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March 15 (Bloomberg) -- Spanish home prices fell the most on record in the fourth quarter as the euro area’s fourth-largest economy shrank and a reduction in mortgage lending crimped demand for property.

The average price of houses and apartments declined 11.2 percent from a year earlier, the most since the measurement began in 2008, the National Statistics Institute in Madrid said today in an e-mailed statement. Prices dropped 4.2 percent from the previous quarter and are down 21.7 percent from the market’s peak in the third quarter of 2007.

“The drop in the fourth quarter is just the start of things to come,” said Fernando Encinar, co-founder of, Spain’s largest property website. “Legislation passed by the government in February to push banks to provision for real estate will mean steeper declines in 2012 as banks lower prices to offload property.”

Prime Minister Mariano Rajoy is battling to turn around a slump in the real-estate industry as his government forecasts an economic contraction of 1.7 percent this year that will push the European Union’s highest unemployment rate to 24.3 percent. His government passed a decree on Feb. 3 forcing Spanish banks to make deeper provisions for losses linked to real estate in an effort to push down prices and boost sales.

Lenders, which have about 175 billion euros of what the Bank of Spain terms troubled property assets, will have to take about 50 billion euros in provisioning costs or capital charges under the government plan.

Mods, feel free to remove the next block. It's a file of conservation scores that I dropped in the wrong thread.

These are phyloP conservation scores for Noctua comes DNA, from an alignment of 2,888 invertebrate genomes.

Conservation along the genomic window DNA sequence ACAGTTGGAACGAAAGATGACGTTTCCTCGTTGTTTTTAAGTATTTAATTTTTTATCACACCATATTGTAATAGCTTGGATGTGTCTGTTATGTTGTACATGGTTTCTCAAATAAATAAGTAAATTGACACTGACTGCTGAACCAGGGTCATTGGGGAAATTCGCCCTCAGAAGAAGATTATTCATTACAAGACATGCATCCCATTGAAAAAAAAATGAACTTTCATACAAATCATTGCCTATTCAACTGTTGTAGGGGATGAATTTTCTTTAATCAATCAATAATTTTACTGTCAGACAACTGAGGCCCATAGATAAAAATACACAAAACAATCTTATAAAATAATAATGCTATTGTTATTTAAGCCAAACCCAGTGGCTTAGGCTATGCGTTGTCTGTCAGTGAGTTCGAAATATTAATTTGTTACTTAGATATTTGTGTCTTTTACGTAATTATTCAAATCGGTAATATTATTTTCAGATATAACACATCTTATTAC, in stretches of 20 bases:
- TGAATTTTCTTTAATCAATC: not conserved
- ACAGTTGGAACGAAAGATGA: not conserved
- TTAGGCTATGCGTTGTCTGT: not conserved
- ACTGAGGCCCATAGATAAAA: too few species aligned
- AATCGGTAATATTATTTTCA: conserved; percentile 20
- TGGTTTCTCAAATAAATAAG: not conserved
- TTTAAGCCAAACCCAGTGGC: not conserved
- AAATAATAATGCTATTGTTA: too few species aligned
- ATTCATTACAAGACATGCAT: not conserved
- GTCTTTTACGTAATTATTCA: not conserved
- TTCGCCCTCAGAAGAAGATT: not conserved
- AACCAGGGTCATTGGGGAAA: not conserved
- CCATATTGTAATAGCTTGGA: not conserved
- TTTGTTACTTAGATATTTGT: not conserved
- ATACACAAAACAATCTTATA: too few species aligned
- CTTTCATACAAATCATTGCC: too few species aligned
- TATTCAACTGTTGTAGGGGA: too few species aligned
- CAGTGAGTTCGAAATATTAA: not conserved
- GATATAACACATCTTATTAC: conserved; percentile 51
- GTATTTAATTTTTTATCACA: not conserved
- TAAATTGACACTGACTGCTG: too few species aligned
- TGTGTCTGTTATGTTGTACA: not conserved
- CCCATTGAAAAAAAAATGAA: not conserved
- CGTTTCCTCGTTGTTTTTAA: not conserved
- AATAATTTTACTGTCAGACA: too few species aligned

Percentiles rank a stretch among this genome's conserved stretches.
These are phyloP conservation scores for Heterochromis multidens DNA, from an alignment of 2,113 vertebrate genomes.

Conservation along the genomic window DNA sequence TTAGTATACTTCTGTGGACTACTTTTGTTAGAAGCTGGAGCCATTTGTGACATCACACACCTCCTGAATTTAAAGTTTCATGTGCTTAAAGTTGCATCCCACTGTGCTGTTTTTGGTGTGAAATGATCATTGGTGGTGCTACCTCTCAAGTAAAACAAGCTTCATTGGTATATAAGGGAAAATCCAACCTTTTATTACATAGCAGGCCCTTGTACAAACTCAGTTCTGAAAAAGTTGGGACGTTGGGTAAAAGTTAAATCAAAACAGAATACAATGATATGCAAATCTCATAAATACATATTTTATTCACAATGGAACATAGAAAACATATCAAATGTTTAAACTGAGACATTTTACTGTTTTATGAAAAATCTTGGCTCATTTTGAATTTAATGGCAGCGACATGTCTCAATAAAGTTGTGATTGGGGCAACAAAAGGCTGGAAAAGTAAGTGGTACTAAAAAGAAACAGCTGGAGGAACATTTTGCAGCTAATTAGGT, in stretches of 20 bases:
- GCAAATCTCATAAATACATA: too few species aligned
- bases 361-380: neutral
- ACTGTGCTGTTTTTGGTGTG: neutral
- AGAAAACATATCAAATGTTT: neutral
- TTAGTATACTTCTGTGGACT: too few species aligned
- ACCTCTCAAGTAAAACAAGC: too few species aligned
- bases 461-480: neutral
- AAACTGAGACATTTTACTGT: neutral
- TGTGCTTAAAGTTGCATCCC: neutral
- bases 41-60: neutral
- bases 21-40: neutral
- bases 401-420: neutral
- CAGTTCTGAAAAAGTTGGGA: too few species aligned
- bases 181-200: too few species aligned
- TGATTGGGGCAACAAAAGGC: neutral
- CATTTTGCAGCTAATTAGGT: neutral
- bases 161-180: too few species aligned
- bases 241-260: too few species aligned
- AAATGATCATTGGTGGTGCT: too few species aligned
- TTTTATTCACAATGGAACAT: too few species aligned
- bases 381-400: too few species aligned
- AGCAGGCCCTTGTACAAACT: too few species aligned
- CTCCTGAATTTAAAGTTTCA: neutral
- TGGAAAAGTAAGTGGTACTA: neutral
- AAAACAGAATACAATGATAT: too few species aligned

‘Banks Hoarding’

“We suspect house prices have fallen by more than 30 percent since they last peaked, but accept that some of the downward price adjustment may have been delayed by banks hoarding large portfolios of repossessed properties,” economist Raj Badiani at IHS Global Insight Inc. in London said in a note.

Financial institutions have foreclosed on 328,720 homes since 2007, according to Plataforma de los Afectados por la Hipoteca. Lenders have also acquired properties from developers to cancel debt and may have as many as 900,000 finished, unfinished and foreclosed homes on their books, according to Borja Mateo, author of “The Truth About the Spanish Real Estate Market.”

House prices more than doubled in the decade through 2007, before turning negative in the first quarter of 2008 and have since fallen by about 18.6 percent, separate data from the Ministry of Public Works shows.

“The lack of a credible benchmark house price series makes it difficult to predict the likely fall in house prices over the current slump,” Badiani wrote. “But we expect them to fall by 35 to 40 percent over the whole property market slump.”

Spanish home sales declined in January for an 11th month, falling by 26.3 percent, and residential mortgages decreased for a 20th month in December, dropping by 37.2 percent from a year earlier, according to the statistics agency. The INE started publishing changes in house prices in 2008 and its index of prices goes back to the previous year.

To contact the reporters on this story: Angeline Benoit in Madrid at; Sharon Smyth in Madrid at

To contact the editors responsible for this story: Craig Stirling at; Andrew Blackman at

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